Wondering about a player, a past game or another issue involving the Bears? Senior writer Larry Mayer answers a variety of questions from fans on ChicagoBears.com.
I thought the Bears did an excellent job against Aaron Rodgers. Was that the lowest passer rating he has ever recorded versus the Bears?
The 68.9 passer rating was the second lowest Aaron Rodgers has posted in 21 career games against the Bears, topped only by a 62.4 on Nov. 26, 2015 in a 17-13 Thanksgiving night loss in Green Bay. The 68.9 rating is Rodgers’ lowest against any team this season, however. Another interesting factoid I discovered is that Sunday’s game marked the first time Rodgers threw an interception and no touchdown passes in any of his 21 starts against the Bears.
When was the last time before Sunday’s big win that the Bears never trailed in a game against the Packers?
Sunday marked the first time the Bears did not trail in a game against the Packers since a 26-0 win in the 2006 season opener in Green Bay, a span of 26 meetings with their arch rivals. Before I researched your question, I thought the answer was going to be a 35-7 victory over the Packers late in the 2007 season at Soldier Field. But Green Bay actually led that game 7-6 in the second quarter before the Bears scored the final 29 points. Here’s hoping that Sunday’s 24-17 win will be just the beginning of a dominant run by the Bears against Green Bay.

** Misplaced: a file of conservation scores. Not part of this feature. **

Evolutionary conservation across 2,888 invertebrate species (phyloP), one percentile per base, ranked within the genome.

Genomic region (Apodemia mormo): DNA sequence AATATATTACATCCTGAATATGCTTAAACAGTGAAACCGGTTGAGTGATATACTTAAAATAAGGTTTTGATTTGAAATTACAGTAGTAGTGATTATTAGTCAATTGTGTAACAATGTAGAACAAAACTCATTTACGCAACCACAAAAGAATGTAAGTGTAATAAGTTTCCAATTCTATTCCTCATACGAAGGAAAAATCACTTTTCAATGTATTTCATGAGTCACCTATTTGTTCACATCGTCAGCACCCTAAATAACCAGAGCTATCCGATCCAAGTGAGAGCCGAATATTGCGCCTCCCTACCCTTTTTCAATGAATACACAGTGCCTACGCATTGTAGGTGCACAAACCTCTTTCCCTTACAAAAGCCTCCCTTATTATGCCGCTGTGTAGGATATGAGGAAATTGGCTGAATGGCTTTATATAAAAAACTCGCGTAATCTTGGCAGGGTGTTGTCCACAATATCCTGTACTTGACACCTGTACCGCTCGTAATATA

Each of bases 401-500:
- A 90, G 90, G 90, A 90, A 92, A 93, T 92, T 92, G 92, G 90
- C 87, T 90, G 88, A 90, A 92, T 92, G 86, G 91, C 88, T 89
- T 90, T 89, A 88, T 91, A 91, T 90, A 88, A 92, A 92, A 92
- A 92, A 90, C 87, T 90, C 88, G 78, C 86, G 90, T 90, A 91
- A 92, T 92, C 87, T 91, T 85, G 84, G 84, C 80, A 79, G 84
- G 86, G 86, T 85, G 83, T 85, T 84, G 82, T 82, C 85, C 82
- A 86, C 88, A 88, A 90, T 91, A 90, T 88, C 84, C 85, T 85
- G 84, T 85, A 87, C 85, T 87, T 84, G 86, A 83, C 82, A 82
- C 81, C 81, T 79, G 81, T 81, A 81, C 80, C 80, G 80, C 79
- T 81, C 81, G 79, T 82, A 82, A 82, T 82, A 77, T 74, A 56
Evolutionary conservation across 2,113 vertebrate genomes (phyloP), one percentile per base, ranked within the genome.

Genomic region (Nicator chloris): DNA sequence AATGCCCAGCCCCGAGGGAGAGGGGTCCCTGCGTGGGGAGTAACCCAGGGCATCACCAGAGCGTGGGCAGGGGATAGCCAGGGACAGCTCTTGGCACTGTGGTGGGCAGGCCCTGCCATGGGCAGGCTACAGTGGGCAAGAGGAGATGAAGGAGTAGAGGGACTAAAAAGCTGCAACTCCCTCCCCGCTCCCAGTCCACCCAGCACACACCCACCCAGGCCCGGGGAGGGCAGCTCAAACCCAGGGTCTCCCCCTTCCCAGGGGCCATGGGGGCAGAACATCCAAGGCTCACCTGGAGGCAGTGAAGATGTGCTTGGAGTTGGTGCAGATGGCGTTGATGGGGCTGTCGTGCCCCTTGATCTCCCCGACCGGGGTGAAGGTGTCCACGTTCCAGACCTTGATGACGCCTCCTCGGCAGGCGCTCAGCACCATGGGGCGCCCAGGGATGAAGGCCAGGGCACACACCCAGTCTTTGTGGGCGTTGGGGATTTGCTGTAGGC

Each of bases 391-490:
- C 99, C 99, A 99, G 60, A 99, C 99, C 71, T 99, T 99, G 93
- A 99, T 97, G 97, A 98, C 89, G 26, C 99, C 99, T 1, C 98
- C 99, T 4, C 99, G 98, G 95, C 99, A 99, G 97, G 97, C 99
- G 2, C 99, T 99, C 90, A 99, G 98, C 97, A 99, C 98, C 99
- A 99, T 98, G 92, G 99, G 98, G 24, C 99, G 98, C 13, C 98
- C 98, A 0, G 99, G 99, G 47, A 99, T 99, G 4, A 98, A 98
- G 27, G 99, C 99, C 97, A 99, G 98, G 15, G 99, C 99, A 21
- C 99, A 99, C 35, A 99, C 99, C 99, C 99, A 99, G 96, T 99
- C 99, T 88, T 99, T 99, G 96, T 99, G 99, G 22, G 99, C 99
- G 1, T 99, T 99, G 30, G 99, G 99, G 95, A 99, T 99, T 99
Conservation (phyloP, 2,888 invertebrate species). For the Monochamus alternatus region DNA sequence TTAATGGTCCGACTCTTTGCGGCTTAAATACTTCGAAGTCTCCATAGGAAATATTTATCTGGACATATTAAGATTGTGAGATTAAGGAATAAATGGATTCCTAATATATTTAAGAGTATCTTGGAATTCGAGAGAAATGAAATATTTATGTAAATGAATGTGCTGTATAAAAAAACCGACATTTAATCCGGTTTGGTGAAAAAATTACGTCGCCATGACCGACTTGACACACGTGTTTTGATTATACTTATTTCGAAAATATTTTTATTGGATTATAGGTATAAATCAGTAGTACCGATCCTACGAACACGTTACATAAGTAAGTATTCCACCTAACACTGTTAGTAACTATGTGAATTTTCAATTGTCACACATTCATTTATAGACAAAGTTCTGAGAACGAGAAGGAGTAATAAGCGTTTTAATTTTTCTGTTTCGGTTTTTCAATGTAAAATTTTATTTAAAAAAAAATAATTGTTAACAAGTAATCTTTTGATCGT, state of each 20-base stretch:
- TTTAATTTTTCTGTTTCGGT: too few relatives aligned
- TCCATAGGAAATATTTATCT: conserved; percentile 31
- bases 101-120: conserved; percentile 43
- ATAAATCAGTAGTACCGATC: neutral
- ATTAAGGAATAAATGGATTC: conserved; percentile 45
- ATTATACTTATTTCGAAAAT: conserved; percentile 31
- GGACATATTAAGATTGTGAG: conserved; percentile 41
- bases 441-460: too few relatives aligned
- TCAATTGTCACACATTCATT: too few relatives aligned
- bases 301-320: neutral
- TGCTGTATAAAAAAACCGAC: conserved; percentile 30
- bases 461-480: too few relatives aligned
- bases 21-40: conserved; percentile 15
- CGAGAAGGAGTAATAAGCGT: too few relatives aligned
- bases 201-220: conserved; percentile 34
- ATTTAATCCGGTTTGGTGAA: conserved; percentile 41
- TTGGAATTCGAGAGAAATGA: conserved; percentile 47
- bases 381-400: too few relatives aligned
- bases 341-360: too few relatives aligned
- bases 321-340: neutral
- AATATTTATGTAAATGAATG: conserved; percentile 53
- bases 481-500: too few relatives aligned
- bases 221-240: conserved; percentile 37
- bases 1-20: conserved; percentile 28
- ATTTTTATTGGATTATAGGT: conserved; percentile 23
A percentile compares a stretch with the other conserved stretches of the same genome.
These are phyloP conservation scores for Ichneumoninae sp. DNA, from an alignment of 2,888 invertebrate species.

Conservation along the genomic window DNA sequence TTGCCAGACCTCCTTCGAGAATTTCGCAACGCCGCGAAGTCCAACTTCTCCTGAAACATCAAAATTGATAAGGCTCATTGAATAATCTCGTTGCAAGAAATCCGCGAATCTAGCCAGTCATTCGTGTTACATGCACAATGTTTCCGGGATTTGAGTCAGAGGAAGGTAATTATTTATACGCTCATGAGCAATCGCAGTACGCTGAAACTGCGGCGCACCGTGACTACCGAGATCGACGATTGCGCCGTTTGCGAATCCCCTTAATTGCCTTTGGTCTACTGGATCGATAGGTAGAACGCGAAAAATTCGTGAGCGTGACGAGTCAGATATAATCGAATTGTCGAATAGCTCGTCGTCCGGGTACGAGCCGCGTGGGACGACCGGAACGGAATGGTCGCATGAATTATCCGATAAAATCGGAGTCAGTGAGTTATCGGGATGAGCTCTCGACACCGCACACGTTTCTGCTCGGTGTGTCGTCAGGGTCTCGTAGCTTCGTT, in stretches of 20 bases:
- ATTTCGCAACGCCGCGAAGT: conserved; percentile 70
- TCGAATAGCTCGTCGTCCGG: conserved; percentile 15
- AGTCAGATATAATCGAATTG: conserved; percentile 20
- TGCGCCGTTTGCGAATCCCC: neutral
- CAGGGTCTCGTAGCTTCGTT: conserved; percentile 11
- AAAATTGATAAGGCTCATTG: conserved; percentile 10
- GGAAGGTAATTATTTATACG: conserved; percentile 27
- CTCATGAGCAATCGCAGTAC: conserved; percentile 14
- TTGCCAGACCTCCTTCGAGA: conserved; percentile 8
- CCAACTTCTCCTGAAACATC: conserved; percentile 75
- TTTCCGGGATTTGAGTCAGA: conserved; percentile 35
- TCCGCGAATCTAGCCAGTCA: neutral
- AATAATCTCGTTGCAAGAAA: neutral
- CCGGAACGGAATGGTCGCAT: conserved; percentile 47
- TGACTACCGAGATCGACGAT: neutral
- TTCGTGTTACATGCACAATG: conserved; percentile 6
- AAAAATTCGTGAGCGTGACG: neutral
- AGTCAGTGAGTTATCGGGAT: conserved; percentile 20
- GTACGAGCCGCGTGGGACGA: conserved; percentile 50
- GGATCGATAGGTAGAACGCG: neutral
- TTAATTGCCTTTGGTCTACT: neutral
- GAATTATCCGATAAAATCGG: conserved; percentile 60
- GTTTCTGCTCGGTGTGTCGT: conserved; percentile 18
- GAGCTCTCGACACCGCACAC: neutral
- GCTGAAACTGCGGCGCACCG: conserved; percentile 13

Why did the official stand over the ball and not allow the Bears to snap it Sunday versus the Packers, forcing the Bears to call a timeout to avoid a delay of game penalty?
If the offense makes a substitution after breaking the huddle, the defense is allowed to counter the move. The umpire stands over the ball, giving the defense “reasonable” time to make a substitution of its own. What happened on the play in Sunday’s game that you’re referring to is that Bears receiver Joshua Bellamy ran onto the field late after the offense had broken the huddle, so the defense was given a chance to counter the move. The Bears were forced to call timeout because the play clock was about to expire, but the officiating crew handled the situation in the correct manner.